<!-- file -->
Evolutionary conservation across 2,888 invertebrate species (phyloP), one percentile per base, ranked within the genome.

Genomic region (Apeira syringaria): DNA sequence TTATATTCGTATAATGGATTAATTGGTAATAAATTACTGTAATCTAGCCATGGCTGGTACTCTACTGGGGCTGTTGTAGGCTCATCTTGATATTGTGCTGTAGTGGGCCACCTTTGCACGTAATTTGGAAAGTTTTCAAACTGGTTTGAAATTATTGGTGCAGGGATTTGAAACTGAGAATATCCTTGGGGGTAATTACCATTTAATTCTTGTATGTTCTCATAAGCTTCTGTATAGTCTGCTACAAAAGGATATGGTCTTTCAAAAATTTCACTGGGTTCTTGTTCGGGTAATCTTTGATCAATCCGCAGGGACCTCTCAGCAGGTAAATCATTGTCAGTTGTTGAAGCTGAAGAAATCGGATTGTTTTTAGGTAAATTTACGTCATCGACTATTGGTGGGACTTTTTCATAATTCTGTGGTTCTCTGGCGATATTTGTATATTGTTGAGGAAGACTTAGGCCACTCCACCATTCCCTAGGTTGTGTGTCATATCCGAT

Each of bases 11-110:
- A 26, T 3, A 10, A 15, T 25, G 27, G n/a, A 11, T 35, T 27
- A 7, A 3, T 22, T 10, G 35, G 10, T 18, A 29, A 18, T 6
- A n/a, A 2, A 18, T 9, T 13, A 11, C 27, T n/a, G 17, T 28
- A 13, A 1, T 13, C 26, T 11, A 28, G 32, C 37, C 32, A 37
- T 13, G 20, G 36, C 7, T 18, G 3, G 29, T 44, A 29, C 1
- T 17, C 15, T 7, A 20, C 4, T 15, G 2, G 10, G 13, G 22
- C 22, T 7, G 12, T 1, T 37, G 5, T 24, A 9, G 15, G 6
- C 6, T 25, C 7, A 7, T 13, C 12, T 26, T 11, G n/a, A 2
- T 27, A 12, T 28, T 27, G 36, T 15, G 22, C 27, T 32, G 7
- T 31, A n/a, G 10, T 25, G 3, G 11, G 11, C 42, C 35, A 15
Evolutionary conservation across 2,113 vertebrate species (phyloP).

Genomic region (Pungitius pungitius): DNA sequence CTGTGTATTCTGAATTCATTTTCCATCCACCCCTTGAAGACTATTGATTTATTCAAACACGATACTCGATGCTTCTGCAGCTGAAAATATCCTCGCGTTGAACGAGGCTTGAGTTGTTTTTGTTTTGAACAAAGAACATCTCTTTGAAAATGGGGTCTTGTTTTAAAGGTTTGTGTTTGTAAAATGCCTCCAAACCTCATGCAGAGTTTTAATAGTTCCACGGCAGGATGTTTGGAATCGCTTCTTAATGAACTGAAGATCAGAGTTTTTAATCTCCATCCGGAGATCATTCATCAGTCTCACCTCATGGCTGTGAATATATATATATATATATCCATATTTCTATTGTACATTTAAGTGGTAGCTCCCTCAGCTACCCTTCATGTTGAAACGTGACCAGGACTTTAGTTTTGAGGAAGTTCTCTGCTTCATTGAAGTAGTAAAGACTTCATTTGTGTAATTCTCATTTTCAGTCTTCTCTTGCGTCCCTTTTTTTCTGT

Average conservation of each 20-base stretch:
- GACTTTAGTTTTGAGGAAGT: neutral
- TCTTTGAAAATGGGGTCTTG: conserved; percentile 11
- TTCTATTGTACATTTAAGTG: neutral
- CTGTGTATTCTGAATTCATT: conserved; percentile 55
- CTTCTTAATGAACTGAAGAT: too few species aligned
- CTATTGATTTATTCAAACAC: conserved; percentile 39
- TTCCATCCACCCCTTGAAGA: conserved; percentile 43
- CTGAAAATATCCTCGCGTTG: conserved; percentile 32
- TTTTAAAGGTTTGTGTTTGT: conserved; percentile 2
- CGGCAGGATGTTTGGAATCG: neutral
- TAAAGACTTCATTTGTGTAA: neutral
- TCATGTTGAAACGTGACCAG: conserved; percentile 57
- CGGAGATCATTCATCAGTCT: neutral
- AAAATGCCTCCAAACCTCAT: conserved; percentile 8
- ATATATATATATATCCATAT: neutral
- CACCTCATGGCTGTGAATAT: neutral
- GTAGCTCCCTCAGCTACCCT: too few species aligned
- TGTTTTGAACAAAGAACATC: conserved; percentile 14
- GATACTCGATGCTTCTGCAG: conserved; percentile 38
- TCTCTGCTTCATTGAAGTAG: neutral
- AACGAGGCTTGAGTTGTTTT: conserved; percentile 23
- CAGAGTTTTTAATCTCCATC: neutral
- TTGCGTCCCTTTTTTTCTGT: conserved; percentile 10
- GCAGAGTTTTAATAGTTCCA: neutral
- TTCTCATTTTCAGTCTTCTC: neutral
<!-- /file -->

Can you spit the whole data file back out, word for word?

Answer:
Evolutionary conservation across 2,888 invertebrate species (phyloP), one percentile per base, ranked within the genome.

Genomic region (Apeira syringaria): DNA sequence TTATATTCGTATAATGGATTAATTGGTAATAAATTACTGTAATCTAGCCATGGCTGGTACTCTACTGGGGCTGTTGTAGGCTCATCTTGATATTGTGCTGTAGTGGGCCACCTTTGCACGTAATTTGGAAAGTTTTCAAACTGGTTTGAAATTATTGGTGCAGGGATTTGAAACTGAGAATATCCTTGGGGGTAATTACCATTTAATTCTTGTATGTTCTCATAAGCTTCTGTATAGTCTGCTACAAAAGGATATGGTCTTTCAAAAATTTCACTGGGTTCTTGTTCGGGTAATCTTTGATCAATCCGCAGGGACCTCTCAGCAGGTAAATCATTGTCAGTTGTTGAAGCTGAAGAAATCGGATTGTTTTTAGGTAAATTTACGTCATCGACTATTGGTGGGACTTTTTCATAATTCTGTGGTTCTCTGGCGATATTTGTATATTGTTGAGGAAGACTTAGGCCACTCCACCATTCCCTAGGTTGTGTGTCATATCCGAT

Each of bases 11-110:
- A 26, T 3, A 10, A 15, T 25, G 27, G n/a, A 11, T 35, T 27
- A 7, A 3, T 22, T 10, G 35, G 10, T 18, A 29, A 18, T 6
- A n/a, A 2, A 18, T 9, T 13, A 11, C 27, T n/a, G 17, T 28
- A 13, A 1, T 13, C 26, T 11, A 28, G 32, C 37, C 32, A 37
- T 13, G 20, G 36, C 7, T 18, G 3, G 29, T 44, A 29, C 1
- T 17, C 15, T 7, A 20, C 4, T 15, G 2, G 10, G 13, G 22
- C 22, T 7, G 12, T 1, T 37, G 5, T 24, A 9, G 15, G 6
- C 6, T 25, C 7, A 7, T 13, C 12, T 26, T 11, G n/a, A 2
- T 27, A 12, T 28, T 27, G 36, T 15, G 22, C 27, T 32, G 7
- T 31, A n/a, G 10, T 25, G 3, G 11, G 11, C 42, C 35, A 15
Evolutionary conservation across 2,113 vertebrate species (phyloP).

Genomic region (Pungitius pungitius): DNA sequence CTGTGTATTCTGAATTCATTTTCCATCCACCCCTTGAAGACTATTGATTTATTCAAACACGATACTCGATGCTTCTGCAGCTGAAAATATCCTCGCGTTGAACGAGGCTTGAGTTGTTTTTGTTTTGAACAAAGAACATCTCTTTGAAAATGGGGTCTTGTTTTAAAGGTTTGTGTTTGTAAAATGCCTCCAAACCTCATGCAGAGTTTTAATAGTTCCACGGCAGGATGTTTGGAATCGCTTCTTAATGAACTGAAGATCAGAGTTTTTAATCTCCATCCGGAGATCATTCATCAGTCTCACCTCATGGCTGTGAATATATATATATATATATCCATATTTCTATTGTACATTTAAGTGGTAGCTCCCTCAGCTACCCTTCATGTTGAAACGTGACCAGGACTTTAGTTTTGAGGAAGTTCTCTGCTTCATTGAAGTAGTAAAGACTTCATTTGTGTAATTCTCATTTTCAGTCTTCTCTTGCGTCCCTTTTTTTCTGT

Average conservation of each 20-base stretch:
- GACTTTAGTTTTGAGGAAGT: neutral
- TCTTTGAAAATGGGGTCTTG: conserved; percentile 11
- TTCTATTGTACATTTAAGTG: neutral
- CTGTGTATTCTGAATTCATT: conserved; percentile 55
- CTTCTTAATGAACTGAAGAT: too few species aligned
- CTATTGATTTATTCAAACAC: conserved; percentile 39
- TTCCATCCACCCCTTGAAGA: conserved; percentile 43
- CTGAAAATATCCTCGCGTTG: conserved; percentile 32
- TTTTAAAGGTTTGTGTTTGT: conserved; percentile 2
- CGGCAGGATGTTTGGAATCG: neutral
- TAAAGACTTCATTTGTGTAA: neutral
- TCATGTTGAAACGTGACCAG: conserved; percentile 57
- CGGAGATCATTCATCAGTCT: neutral
- AAAATGCCTCCAAACCTCAT: conserved; percentile 8
- ATATATATATATATCCATAT: neutral
- CACCTCATGGCTGTGAATAT: neutral
- GTAGCTCCCTCAGCTACCCT: too few species aligned
- TGTTTTGAACAAAGAACATC: conserved; percentile 14
- GATACTCGATGCTTCTGCAG: conserved; percentile 38
- TCTCTGCTTCATTGAAGTAG: neutral
- AACGAGGCTTGAGTTGTTTT: conserved; percentile 23
- CAGAGTTTTTAATCTCCATC: neutral
- TTGCGTCCCTTTTTTTCTGT: conserved; percentile 10
- GCAGAGTTTTAATAGTTCCA: neutral
- TTCTCATTTTCAGTCTTCTC: neutral